My general mission statement for my humble little blog is to only write about and endorse interesting music that I truly enjoy and want other listeners to experience. This release, however, has thrown me for a major loop. I can’t say that I really enjoy the music on this 7″ from C. Spencer Yeh, the Burning Stare Core drone veteran, but that doesn’t mean I don’t think it is a majorly interesting release that others should experience. Instead of offering more of his trademark brand of warped noise madness, Yeh has tried his hand at writing a sloppy, AutoTune-harmony’d indie disco track. The results are spotty and confusing at best, but I’d be surprised if this isn’t the oddest and most unexpected release of the year.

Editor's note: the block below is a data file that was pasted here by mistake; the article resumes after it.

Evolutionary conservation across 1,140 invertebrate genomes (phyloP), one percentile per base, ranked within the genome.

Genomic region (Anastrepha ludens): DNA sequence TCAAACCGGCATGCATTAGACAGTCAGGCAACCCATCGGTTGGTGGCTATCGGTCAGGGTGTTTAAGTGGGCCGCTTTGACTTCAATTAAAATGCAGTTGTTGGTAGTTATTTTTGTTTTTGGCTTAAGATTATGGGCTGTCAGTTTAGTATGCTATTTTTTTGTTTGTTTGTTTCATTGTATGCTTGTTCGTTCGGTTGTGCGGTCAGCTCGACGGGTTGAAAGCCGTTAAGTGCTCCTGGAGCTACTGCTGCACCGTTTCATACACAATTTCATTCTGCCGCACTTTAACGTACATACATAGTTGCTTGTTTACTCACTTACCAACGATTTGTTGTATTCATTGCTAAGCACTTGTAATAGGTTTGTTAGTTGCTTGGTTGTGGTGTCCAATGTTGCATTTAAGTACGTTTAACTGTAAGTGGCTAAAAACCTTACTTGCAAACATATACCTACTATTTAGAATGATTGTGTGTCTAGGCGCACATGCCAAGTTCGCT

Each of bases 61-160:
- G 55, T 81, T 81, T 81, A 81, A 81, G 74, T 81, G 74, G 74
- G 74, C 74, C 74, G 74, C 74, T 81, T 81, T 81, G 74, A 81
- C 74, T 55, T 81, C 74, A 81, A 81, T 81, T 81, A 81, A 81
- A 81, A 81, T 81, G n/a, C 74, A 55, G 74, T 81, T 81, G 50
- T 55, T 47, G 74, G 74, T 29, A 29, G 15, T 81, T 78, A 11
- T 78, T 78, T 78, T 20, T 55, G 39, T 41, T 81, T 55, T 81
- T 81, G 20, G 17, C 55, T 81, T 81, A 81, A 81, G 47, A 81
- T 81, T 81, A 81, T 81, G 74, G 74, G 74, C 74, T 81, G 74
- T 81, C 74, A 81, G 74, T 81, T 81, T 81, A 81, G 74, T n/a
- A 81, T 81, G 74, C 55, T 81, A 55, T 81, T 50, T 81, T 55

C S Yeh – “In the Blink of an Eye”

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Sean McCann – The Capital

Among the brightest and most promising bulbs on the proverbial Christmas tree of prolific and starry-eyed drone masters, Sean McCann has truly outdone himself on The Capital. It’s his second full-length vinyl release and first for Belgian imprint Aguirre, and it also happens to be the high water mark for his specific brand of beautifully warped and shimmering ambience. The compositions on this record often carry a classic, orchestral new age vibe, bringing to mind Iasos’s recently reissued Inter-Dimensional Music, with pianos, horns, string and wind instruments floating atop waves of synth – a true journey and a real pleasure to listen to. With the absolute highest recommendation I can offer, I urge you to spend some time with this gorgeous, transcendent, and totally essential album.

Sean McCann – “Star Change” (MP3)

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Rene Hell – The Terminal Symphony